OK. If there is anything us comics geeks can be proud of these days is the following: we finally made the mainstream world see what the hell kept us ticking for years during high school…the comics book universe: “The Avengers!”, “The Dark Knight Returns!”, “Deadpool!”, “The Green Hornet!”, “Defendor!”…Uh, well...they can´t all be gems.

With over 172! official superhero movies produced -including TV movies, according to Wikipedia- and a bajillion more coming up, from Aquaman to the friggin´ Power Rangers, the biggest discussion on forums, blogs and social media continues to be -specially after the success of "Suicide Squad"- figuring out: “Which Superhero Movies are Better: DC or Marvel?” First of all, I´m not going to answer this question for you, because either you´re a) an Avengers Assembler, b) a JLA wannabe, or c) you don´t really care, you just want to see a good superhero flick. Secondly, there is no way in the Hoary Hosts of Hoggoth I am going to be able to cover this topic in just one blog, so bear with me, please. Today we are stopping at the end of the 70´s. 

Our iconic heroes (Kal-El, Bruce Wayne & even El Zorro) first jumped off the comics page to radio shows, creating thousands of young followers until serial films appeared… Anywhere from 12 to 15 black and white episodes per season (any number was way too much!) gave fans a chance to see their heroes in action…until “Superman & the Mole Men” changed everything! (Or did it?)…I guess you had to be there, but the year was 1951, and after just 12 days of filming, the first official feature movie based on any comics character took mild-mannered reporter Clark Kent (actor George Reeves, no relation to Christopher) along with Lois Lane to an oil well, Mole Men who glowed in the dark, plus your healthy dose of angry hordes of townspeople with pitchforks…What could have gone wrong?

Superhero movie fans (if there were any who could be called so at the time) would have to wait a decade and a half to see another film feature presentation. Holy box office, Batman! Adam West & Burt Ward took their campy classic Bat-show to the silver screen, scoring a whopper of $1.700.000 at the time. The writers sent our caped crusaders everything but the kitchen sink: Why couldn´t the combined forces of Burgess Meredith (The Penguin), Cesar Romero (The Joker), Frank Gorshin (The Riddler) and Lee Meriwether (Catwoman) just drown Gotham´s Bat-finest in a Bat-shark-infested Bat-aquarium? Holy tintinnibulation, Batman!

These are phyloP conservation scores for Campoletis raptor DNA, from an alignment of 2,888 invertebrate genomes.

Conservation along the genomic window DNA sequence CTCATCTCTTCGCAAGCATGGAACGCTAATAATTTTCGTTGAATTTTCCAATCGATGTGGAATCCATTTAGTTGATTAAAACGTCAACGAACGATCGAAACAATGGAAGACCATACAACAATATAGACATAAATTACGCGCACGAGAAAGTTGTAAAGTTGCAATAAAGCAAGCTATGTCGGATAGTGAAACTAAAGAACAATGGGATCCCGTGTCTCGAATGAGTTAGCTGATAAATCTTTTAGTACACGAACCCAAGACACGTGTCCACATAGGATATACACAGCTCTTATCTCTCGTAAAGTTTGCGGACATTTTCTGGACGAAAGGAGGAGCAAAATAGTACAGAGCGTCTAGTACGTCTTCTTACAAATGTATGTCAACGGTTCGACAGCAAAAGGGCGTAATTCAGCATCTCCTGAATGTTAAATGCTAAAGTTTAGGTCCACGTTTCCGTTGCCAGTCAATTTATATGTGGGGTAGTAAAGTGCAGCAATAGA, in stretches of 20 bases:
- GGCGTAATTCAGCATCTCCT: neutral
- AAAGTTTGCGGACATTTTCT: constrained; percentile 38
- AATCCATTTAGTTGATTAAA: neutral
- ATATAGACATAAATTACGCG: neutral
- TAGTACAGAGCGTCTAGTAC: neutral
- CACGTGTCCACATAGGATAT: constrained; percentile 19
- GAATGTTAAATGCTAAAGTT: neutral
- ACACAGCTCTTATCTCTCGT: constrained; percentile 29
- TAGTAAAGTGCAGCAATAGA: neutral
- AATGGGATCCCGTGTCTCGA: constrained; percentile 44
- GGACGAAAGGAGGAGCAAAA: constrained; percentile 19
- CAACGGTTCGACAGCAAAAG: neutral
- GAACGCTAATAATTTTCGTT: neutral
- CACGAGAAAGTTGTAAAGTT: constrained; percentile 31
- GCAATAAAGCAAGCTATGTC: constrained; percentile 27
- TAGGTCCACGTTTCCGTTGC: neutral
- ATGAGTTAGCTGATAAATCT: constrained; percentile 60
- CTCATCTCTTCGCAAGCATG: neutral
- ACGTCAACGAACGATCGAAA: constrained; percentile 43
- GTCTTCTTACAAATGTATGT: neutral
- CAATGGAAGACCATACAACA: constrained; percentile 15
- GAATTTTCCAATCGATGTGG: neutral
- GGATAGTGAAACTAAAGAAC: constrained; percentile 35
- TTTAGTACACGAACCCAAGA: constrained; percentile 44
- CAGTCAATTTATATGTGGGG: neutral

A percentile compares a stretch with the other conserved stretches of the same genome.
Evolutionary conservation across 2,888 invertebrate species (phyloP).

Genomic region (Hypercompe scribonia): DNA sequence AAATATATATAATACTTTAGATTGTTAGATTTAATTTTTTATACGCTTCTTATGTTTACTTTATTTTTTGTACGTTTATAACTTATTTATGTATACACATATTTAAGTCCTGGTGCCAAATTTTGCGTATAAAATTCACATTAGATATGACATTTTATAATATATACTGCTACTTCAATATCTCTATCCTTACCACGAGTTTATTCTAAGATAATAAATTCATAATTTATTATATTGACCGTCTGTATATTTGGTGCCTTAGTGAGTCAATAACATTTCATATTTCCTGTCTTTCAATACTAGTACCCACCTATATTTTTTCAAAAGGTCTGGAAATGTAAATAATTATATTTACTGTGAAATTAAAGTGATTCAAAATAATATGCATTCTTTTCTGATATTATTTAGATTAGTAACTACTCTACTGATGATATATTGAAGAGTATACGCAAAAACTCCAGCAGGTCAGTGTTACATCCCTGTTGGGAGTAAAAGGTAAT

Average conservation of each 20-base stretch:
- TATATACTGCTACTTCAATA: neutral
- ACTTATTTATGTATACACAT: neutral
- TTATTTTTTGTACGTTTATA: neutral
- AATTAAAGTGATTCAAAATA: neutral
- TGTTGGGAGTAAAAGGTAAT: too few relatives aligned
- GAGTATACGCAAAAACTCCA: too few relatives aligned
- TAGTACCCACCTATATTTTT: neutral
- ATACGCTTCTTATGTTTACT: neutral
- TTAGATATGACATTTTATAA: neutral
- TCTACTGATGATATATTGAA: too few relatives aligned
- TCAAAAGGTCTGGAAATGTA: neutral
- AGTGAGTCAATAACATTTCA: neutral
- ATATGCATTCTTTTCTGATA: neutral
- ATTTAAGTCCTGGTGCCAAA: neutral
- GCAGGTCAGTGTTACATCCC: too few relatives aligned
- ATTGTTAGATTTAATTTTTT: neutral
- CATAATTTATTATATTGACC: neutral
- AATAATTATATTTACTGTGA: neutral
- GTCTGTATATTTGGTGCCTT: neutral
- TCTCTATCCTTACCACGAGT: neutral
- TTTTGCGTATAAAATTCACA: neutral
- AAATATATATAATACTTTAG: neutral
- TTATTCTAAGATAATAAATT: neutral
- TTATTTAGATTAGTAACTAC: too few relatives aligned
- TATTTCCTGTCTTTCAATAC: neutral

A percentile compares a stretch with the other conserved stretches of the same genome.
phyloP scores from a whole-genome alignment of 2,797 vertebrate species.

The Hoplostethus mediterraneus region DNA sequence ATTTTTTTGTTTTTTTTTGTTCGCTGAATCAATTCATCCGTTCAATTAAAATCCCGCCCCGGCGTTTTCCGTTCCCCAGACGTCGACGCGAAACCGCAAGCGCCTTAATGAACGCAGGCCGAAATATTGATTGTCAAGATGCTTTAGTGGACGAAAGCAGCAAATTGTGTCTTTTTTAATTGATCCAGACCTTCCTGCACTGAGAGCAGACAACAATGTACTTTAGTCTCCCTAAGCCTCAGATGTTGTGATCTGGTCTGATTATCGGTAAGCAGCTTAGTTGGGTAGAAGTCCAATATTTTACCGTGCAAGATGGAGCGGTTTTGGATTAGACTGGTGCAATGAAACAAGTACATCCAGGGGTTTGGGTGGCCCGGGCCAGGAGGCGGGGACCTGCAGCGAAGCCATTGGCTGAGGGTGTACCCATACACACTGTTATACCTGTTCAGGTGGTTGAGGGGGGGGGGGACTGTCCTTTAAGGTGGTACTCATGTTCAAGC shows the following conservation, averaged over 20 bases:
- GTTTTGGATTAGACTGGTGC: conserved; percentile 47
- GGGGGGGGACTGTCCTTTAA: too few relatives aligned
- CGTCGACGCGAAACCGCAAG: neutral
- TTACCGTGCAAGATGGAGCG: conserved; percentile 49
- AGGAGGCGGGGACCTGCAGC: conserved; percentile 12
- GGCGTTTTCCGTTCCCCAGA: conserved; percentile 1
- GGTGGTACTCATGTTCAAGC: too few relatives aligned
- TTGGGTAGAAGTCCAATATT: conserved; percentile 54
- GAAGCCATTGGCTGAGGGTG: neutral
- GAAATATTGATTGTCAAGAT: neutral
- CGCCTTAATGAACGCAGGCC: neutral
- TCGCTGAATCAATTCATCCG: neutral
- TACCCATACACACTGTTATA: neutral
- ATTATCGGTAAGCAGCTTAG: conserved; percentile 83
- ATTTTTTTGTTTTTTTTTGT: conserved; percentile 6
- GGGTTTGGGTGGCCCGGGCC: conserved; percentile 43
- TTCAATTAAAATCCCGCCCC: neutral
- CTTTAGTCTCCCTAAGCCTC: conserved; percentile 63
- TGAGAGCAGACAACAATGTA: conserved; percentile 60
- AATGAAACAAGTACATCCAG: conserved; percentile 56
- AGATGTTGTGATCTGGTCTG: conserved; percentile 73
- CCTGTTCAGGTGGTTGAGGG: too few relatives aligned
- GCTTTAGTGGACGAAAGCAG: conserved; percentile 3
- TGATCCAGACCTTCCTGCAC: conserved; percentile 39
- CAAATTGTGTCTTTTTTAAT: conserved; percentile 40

What about Marvel? Yes, Stan, talking to you. Maybe the 70´s wasn´t Marvel´s finest hour for movies, but who can argue with Bill Bixby & Lou Ferrigno´s amazing Hulk TV show? DC had Wonder Woman & Shazam!, while Marvel added a horrible Spider-Man show (if you don´t have the tech, just don´t do it – Spidey was practically throwing fishnets at kung fu fighters!). No surprise to anyone, this show was cancelled. However, nobody took the hint. The House of Ideas decided to capitalize on the Hulk´s success with two monstrous TV movies: Doctor Strange and Captain America. Excelsior? Not quite indeed.

Why they chose Stephen Strange as a character for a movie at that time is beyond me. What was wrong with Iron Man, Fantastic Four, Thor, Daredevil, X-Men, Sub-Mariner, Silver Surfer? Maybe it was the LSD-fueled issues of the decade that made the product more attractive, but the 70´s sure could have done without this soap opera of a TV movie. Luckily, 38 years later Marvel Studios is finally doing it right with Oscar nominee Benedict Cumberbatch (Don´t tell me you´ve haven´t seen "The Imitation Game" or "Sherlock"!) But at that time, even the movie´s director, Philip DeGuere was quoted on saying it was “hard to even get a grasp on the concept of the movie”. Wong was there, Clea was there, even Morgan Le Fay was there (actress Jessica Walter, famous for playing "Lucille” 20 years later on “Arrested Development”). However, they misread the whole origin story and transformed our arrogant, tormented Master of the Mystical Arts into a groovy, easygoing doctor in a movie project that was doomed and way over its budget from the get-go.

Captain America, on the other hand, got two movie deals! (Please...please... do...not...watch...these...movies) Who knew? They changed the whole backstory. Steve Rogers is an ex-marine whose father´s nickname was "Captain America" (Okeyyyy...) and spent his time driving around in his van while working on his art (whaaaat?) until his life came to be at risk. What better moment than this to use F.L.A.G. (the ultimate steroid) to save his life? This poorly executed piece of flim was incredibly able to pitch a second part: “Death Too Soon”. Not too much to write home about, unless you want to check out some classic Christopher Lee as the supervillain “General Miguel” (stereotype much?), Steve Roger´s “Evil Knievel” helmet (actually makes sense if you are going to run around in a bike) and of course... his pet cat.


So far, I would have to say this period (1950-1979) has got to go to DC. Not only did they get the first official superhero movie into the history books (even if it did have too many "Mole Men" in it), but also the first financial success with “Batman” (campy, much?). On the other hand, Marvel never went to the silver screen and produced three TV movies, which might as well could been directed by the Ferelly Brothers´ brothers. And then, out of nowhere: the game-changer. The moment superhero movies started for real. 1978 was the year: Superman, the Movie. “You will believe a man can fly!” Christopher Reeve. Margot Kidder. Gene Hackman. Beautifully directed by Richard Donner, who turned a $50 million Budget into $300.000.000 and gave us all the time of our lives. DC 1, Marvel 0. This blog will be continued…

Once an Avenger, always an Avenger

The 3-D Man